By JOE MOLLOY
It’s one thing for voters to support healthcare on its own. It’s another for an issue to outweigh all others. Did healthcare really beat every other concern a voter thinks about when picking a candidate during the midterms?
Congressional and Statewide Races
Democrats took 3 of the Iowa’s 4 seats, unseating 2 Republican incumbents. They had a sizeable majority of the votes cast, so things looked good for the Democrats. If the theory holds up, the focus the Democrats kept on healthcare throughout the race would pay off. And it would seem it worked, right?
There’s a big problem here. If Democrats had made gains in Iowa because of healthcare issues, we should expect them to have a pretty resounding victory in the gubernatorial race and in the statehouse.
In the past two years, Iowa’s Republican governor made substantial changes to the state’s Medicaid program, resulting in its privatization. This was done with the expectation that the privatized program would lead to savings of up to $140 million.
However, this has caused a lot of discord, with one insurer pulling out of the program with no notice just months in—and there are payment issues with others. Furthermore, healthcare providers have claimed that these issues have been passed down the chain, to the tune of hundreds of thousands of dollars in payments owed.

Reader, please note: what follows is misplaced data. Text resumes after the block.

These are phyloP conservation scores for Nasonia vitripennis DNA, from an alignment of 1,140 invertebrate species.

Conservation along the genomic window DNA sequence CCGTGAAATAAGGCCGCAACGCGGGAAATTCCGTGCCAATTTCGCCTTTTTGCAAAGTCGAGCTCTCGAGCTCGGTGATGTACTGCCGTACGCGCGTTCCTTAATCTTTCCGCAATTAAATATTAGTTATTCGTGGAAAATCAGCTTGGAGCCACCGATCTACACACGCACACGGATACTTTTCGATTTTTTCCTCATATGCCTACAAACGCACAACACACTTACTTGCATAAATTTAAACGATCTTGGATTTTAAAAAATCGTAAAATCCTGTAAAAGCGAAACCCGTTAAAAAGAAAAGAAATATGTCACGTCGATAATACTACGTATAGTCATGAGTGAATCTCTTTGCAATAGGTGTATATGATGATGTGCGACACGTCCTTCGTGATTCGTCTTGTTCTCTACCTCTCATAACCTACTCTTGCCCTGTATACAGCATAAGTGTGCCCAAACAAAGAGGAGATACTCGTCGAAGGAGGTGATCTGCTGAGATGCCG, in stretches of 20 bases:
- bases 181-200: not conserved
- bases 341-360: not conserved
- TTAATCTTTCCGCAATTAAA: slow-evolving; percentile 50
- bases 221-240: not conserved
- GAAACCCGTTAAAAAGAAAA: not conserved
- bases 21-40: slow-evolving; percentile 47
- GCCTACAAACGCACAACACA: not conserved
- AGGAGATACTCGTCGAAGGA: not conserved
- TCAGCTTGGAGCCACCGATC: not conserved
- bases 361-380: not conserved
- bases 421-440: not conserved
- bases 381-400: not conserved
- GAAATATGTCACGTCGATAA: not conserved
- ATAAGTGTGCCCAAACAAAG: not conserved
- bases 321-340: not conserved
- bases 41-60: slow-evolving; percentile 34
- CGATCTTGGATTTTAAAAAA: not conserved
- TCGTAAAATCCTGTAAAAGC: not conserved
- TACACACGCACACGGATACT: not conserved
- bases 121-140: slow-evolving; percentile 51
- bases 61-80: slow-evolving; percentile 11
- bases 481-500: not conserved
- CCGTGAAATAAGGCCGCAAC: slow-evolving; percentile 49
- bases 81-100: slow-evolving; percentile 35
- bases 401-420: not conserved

The Democrats were vocal about the Republicans’ woes concerning Medicaid during the campaign. With an electorate supposedly fired up about healthcare and sending Democrats to Congress as a result, the governor’s race would be an easy win.
Trouble is, they didn’t win it. Republican Kim Reynolds kept her seat in a 3-point win. In fact, in the over 150 races for state office, only 8 incumbents were defeated—2 Democrats, 6 Republicans. Whatever role healthcare might have played in Iowa, it indeed wasn’t pivotal to the state elections.
The numbers are even more interesting. Compare the total votes cast for Congressional candidates to those cast for Reynolds. The governor beats out her party’s national candidates by 10%. Her Democratic challenger, Fred Hubbell, loses 5% compared to his colleagues.
So what else could explain the loss of two congressional seats? Well, there is one primary reason. Farmers in the losing districts are very unhappy with the president’s trade tariffs that are part of the trade war between the U.S. and China. Meaning, the Republicans’ loss is a manifestation of the opposition to the national policies, but not local ones.
Therefore, while it’s interesting to see a potential shift in how the country is viewing and voting on healthcare, other local dynamics come into play. Elections are complicated because people are complicated, and there’s almost always more to a win or loss than what mainstream stories express. People care about their healthcare, but suggesting it’s an issue they hold above all others is a big deal, and we’re not there yet.
Joe Molloy works with Toothpic, a dental app that allows you to get a dental report directly to your phone by simply taking a few photos of your mouth. His interests in healthcare and politics mean that Joe followed the impacts of the midterm elections closely.
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